The fruits of fall in January
FLC cellist and friends open 2007 concert season

Cellist Katherine Jetter Tischhauser, associate professor of cello and music theory at Fort Lewis College, will be performing her faculty recital “All About Dances” this Sunday./Photo by J. Reynolds

by Judith Reynolds

Katherine Jetter Tischhauser says she’s crazy about dance music. That’s one reason her annual faculty recital next Sunday is titled: “All About Dances.”

Associate professor of cello and music theory at Fort Lewis College as well as chair of the department, Tischhauser will offer a range of dances in Roshong Recital Hall. Then before you can say “pop rock,” she’s off to play entirely different music Friday night in the Community Concert Hall.

Like many of her faculty colleagues, Tischhauser is a crossover musician who performs in a variety of styles and has multiple lives. If you ask her, teaching comes first. Then her professional career as a cellist finds her giving solo recitals. She’s also an ensemble musician: founding member of the Red Shoe Piano Trio and principal cellist of the San Juan Symphony.

So what about her band, Formula 151? Along with her buddies – songwriter, vocalist and guitarist David Mensch; percussionist Steve Dejka; and bassist Mike Kornelson – Tischhauser plays in this local acoustic-rock band. On Jan. 19, the band will host a party-concert to announce the completion of its new CD, “Yesterday’s Tomorrow.” The band has been together about three years, Tischhauser said, a year in this particular formation.

Last summer, Formula 151 jammed regularly at Durango Joe’s coffee house to the delight of patrons and passersby. Then in September, Tischhauser left on a planned sabbatical, touring colleges and universities in her role as a professor/performer. For the last four months, she’s been giving classical recitals as well as teaching master classes and doing faculty observations. From the Southwest to the East Coast, she also delved into musical archives, tracking down cello music.

After a round of recitals and classes at universities in the Southwest, Tischhauser headed east. She set up a schedule to include large state institutions as well as small, prestigious colleges. One of her favorite stops turned out to be at the historic ivy-league campus of Williams College in Williamstown, Mass.

“They have a large, special collection of cello music,” Tischhauser said. “I wanted to look at duo (cello) readings, in particular. Doug Williams (a faculty member there) and I played through many of them.”

As luck would have it, while there Tischhauser joined a pick-up quartet, the kind chamber musicians dream about. “The principal cellist from the Boston Symphony happened to be in town, so with one more faculty member, we made a quartet. We spent an afternoon reading (playing) all kinds of music. It was wonderful.” (Professors on sabbatical should all be so lucky).

Tischhauser in her other incarnation with local acoustic rock band Formula 151./Courtesy photo

In Greensboro, N.C., Tischhauser spent two weeks “digging through the largest collection of cello manuscripts in the world.” Her goal, she said, was to expand the repertoire and find new music to work on with her students. While here, she chanced upon a performance by world famous violinist Itzhak Perlman at the North Carolina Symphony, where she was greeted with another pleasant surprise. “I ran into (classical pianist) Norman Krieger,” she added, before going on to describe a major exhibition of French Impressionism at the university.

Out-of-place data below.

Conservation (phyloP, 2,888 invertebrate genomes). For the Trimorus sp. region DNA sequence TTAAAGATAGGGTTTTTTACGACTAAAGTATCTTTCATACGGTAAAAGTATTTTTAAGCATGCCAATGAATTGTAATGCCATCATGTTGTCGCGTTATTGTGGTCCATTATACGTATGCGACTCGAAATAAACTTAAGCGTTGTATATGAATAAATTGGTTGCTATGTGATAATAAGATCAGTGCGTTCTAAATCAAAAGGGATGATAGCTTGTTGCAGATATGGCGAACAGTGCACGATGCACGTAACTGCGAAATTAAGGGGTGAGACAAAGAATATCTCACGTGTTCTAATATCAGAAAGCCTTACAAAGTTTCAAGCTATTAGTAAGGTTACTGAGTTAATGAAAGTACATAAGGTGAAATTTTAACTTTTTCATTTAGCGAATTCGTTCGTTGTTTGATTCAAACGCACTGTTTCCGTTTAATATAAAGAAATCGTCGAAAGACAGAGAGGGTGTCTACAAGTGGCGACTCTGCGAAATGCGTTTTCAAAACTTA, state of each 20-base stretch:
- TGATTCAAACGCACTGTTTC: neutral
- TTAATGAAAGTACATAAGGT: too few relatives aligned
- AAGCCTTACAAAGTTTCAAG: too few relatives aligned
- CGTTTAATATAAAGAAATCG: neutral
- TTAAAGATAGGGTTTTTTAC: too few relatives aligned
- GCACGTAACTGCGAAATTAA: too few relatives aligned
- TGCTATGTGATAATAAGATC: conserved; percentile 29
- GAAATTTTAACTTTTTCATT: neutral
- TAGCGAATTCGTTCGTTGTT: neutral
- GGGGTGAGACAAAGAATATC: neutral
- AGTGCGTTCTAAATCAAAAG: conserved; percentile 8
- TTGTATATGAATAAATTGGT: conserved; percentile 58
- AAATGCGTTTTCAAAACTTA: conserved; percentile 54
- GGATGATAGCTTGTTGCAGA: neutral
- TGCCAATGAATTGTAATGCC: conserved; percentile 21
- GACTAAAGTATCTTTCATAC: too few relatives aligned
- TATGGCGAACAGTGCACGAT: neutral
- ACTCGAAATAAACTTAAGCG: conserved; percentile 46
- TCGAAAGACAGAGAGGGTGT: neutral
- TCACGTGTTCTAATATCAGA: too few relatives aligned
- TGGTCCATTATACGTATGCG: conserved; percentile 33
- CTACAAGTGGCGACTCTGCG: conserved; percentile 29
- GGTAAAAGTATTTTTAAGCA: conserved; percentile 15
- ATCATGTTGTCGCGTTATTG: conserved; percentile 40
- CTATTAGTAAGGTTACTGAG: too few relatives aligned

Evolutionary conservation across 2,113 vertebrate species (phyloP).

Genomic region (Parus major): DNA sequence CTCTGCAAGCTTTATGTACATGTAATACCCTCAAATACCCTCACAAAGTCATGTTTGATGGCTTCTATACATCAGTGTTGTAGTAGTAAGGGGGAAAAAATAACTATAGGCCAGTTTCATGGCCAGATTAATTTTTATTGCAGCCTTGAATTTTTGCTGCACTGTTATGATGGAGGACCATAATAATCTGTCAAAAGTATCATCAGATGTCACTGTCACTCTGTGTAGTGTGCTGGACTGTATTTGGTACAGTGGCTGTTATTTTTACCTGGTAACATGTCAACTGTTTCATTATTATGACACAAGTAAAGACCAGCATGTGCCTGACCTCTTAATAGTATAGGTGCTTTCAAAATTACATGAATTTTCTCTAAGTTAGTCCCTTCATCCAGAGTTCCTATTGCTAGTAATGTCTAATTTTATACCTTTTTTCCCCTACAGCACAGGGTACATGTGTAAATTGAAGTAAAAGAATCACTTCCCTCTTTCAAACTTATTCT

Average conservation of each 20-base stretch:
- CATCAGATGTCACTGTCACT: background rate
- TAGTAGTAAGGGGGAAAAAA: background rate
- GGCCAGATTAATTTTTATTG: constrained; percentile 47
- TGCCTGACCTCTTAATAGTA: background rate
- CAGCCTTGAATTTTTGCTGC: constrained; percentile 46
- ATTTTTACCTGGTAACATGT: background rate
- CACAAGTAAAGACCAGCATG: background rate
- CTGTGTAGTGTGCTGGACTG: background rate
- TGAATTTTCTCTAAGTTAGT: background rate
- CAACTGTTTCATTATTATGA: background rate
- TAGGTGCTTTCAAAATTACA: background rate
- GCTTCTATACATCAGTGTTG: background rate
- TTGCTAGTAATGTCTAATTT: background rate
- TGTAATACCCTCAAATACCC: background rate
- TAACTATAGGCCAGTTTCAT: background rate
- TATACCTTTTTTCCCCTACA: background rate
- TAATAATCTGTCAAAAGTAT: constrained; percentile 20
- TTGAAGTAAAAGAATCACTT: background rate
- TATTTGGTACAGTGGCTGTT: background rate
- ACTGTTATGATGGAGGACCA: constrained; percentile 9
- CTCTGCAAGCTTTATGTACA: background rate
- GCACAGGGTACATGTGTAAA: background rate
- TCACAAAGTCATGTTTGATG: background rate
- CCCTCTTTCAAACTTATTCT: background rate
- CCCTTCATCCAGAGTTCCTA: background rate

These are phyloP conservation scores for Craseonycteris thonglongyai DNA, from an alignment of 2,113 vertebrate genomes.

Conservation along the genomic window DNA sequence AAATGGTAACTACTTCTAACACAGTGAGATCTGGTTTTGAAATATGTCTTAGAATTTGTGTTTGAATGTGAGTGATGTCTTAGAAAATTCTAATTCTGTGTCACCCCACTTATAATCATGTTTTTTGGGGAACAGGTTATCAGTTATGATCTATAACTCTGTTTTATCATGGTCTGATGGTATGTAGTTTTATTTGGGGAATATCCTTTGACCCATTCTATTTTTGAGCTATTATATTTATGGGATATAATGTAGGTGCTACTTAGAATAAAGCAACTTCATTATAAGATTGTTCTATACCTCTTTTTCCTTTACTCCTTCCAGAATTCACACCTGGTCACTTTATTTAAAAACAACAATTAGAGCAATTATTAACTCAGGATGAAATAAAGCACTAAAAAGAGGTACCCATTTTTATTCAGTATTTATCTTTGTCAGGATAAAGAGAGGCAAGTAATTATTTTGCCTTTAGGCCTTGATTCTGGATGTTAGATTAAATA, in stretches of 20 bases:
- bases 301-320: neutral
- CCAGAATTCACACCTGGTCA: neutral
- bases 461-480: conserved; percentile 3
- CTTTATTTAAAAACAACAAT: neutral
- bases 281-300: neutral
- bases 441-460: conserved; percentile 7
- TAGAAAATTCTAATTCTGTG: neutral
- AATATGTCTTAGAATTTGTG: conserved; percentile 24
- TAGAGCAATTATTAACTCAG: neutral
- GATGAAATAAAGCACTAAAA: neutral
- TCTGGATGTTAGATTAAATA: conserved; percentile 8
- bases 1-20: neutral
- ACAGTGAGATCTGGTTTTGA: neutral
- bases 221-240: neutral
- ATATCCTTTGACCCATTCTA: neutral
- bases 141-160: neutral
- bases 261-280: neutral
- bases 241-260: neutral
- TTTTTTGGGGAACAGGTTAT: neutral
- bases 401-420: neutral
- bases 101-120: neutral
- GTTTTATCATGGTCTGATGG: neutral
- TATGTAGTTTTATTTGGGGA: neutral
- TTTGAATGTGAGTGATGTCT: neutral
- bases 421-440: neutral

Now that she’s back in Durango, Tischhauser’s solo recital draws from a rich fall harvest. Like other FLC faculty concerts, this one features one professor and is augmented by others. In Tischhauser’s case, she’s invited pianist Lisa Campi to join her as well as her former student and sabbatical replacement, cellist James Jon Bader.

Tischhauser and Campi will open with a gavotte written by the famous German-Czech teacher-composer, David Popper. Then Tischhauser will perform six solo cello pieces from Bach’s Suite No.5, the central work she offered while touring the country.

Before intermission, she will play cello transcriptions of three Bulgarian dances “with a title no one can pronounce,” Tischhauser said: “Haidushko Horo.”

After intermission, Tischhauser will air her own transcription of a piece about that strange dance form: clogging: “When I was in North Carolina, I heard this work performed, and I thought it was appropriate to include it since it’s by an American composer, Robert Ward,” she sad. “The moment I heard it, I decided to transcribe it for cello and piano.”

Three tangos by Latin American composers and one arrangement of a flamenco dance scored for two celli will follow. Tischhauser and Campi will close with Alberto Ginastera’s “Pampeana No. 2: Rhapsody for Violincello and Piano.”

“All about Dances” begins at 3 p.m. on Sunday, in Roshong Recital Hall. “Yesterday’s Tomorrow” begins at 7:30 p.m. on Fri., Jan. 19, in the Community Concert Hall at Fort Lewis College. Augmenting the core band will be string players Tennille Taylor, Teresa Lundgren and another crossover musician you’ll hear Sunday, J.J. Bader. •




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